August 27, 2011

Tomato Sauce

Ever since I started reading food blogs a couple years ago, every once and awhile the blogosphere becomes all a flutter about Marcella Hazan's Tomato Sauce with Onion and Butter. (Seriously, just google "Marcella Hazan tomato sauce onion butter" and see the thousands of hits.) Hazan is widely considered to be responsible for introducing Americans to real Italian cooking and while I am obsessed with Italian food, I had never tried one of her recipes. With just over two pounds of tomatoes from my CSA wasting away on the counter, I decided it was high time I tried this tomato sauce recipe, which practically everyone proclaims to be the absolute best.

Hazan's recipe is special because it contains only 4 ingredients: tomatoes, onion, butter and salt. You don't even chop the onion, just cut it in half and throw it in the pot. I followed Food 52's instructions for this recipe because they tell you how to skin the tomatoes. I was always a little hesitant to use a recipe that calls for skinned fresh tomatoes because I thought it would be complicated. It certainly is not complicated. Messy, yes, complicated, no. (Food 52 does not tell you to cut an "x" in the bottom of the tomatoes before blanching them, but I had remembered reading that somewhere, so I did "x" all of them. It made peeling off the skin super easy and I would recommend doing that.)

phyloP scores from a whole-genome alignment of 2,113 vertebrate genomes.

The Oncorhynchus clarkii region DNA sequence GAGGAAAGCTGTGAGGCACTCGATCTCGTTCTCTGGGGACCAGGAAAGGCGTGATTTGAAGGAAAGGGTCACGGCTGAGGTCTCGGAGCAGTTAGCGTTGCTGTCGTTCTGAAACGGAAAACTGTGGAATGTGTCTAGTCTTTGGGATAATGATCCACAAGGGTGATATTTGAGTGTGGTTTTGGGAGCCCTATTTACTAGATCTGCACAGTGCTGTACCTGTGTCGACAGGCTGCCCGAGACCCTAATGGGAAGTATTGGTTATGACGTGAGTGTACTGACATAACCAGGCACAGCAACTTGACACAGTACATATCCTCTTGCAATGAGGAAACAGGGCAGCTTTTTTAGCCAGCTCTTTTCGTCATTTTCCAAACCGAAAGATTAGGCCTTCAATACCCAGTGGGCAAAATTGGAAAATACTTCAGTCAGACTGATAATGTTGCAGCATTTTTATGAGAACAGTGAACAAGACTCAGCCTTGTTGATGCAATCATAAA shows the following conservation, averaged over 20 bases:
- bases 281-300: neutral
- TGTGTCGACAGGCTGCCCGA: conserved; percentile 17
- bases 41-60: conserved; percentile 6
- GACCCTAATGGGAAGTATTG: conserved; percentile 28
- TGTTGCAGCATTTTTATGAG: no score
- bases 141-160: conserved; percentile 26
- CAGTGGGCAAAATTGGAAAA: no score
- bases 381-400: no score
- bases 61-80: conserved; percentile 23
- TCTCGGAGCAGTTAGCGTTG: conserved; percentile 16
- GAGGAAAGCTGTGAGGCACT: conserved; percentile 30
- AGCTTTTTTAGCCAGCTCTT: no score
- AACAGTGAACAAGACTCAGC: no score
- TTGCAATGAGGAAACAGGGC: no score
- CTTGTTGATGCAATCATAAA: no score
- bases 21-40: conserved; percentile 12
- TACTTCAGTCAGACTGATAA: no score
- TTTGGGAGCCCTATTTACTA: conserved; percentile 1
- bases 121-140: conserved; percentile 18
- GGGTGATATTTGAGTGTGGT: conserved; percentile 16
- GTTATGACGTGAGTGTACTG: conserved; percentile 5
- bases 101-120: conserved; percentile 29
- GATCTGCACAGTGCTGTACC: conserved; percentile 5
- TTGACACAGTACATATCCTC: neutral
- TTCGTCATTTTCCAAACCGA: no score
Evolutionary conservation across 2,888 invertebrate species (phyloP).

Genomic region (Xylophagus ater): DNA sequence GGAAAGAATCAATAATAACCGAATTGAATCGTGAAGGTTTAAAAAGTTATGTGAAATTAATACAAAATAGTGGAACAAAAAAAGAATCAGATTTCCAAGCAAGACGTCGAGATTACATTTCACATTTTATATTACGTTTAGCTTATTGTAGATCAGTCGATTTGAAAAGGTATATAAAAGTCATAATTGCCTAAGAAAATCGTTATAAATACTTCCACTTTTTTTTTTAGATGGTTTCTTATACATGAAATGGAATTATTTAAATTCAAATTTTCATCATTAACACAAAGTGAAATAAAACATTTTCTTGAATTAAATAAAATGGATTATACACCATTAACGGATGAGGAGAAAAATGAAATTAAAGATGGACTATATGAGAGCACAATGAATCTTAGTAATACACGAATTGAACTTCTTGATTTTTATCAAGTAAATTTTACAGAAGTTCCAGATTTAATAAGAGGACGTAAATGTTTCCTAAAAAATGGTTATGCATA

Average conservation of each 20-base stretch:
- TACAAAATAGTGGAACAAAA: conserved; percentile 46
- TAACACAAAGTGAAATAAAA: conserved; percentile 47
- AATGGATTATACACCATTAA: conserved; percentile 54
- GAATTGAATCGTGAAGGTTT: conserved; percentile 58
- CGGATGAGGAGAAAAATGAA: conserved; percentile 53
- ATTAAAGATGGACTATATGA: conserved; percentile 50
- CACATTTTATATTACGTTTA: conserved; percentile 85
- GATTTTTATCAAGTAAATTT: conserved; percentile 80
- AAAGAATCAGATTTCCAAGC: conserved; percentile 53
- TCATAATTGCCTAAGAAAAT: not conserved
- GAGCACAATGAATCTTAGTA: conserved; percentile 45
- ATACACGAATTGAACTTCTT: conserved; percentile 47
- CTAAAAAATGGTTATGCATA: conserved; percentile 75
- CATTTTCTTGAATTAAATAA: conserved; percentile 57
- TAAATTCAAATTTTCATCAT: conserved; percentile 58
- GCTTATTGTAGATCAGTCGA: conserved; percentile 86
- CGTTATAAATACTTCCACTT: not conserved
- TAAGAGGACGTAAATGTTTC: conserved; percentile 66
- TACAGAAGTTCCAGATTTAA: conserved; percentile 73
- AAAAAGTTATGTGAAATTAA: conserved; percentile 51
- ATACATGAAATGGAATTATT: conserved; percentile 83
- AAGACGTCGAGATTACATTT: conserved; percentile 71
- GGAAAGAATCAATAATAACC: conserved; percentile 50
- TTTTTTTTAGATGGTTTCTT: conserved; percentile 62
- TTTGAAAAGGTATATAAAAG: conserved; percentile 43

The recipe instructs you to simmer the sauce for at least 45 minutes, and then continue simmering until the sauce has reached your desired consistency. Mine was no where near thick at 45 minutes, so I added another 20 minutes to the timer.

At 65 minutes, it was also not thick, but I stopped timing it and just let it continue simmering. I was also getting super hungry at this point, and kept thinking, I wonder what that onion tastes like. So I fished out a small piece and tried it. Yum! It was rich and tomatoey. Hazan's recipe tells you to throw away the onion when your sauce is done, but I couldn't justify throwing away something that has been simmering along for at least an hour and a half, infusing itself with deliciousness. So I fished out all of the onion and cut it into large chunks and threw it back into the pot. And because I can't leave anything alone, I decided that I should add some fresh thyme leaves and a Parmigiano-Reggiano rind that has been in the freezer for awhile. The sauce was still pretty thin, so I thought, why not just cook my pasta in the same pot? So in went the remainder of a box of ditalini (probably less than half a pound).

A couple minutes later I ended up with a thick, rich, fresh and cheesy pasta dinner. It was comforting, satisfying and stick to the ribs good. And although I deviated from Hazan's original recipe, hopefully she would be a little proud that I was able to adapt it and make it my own.

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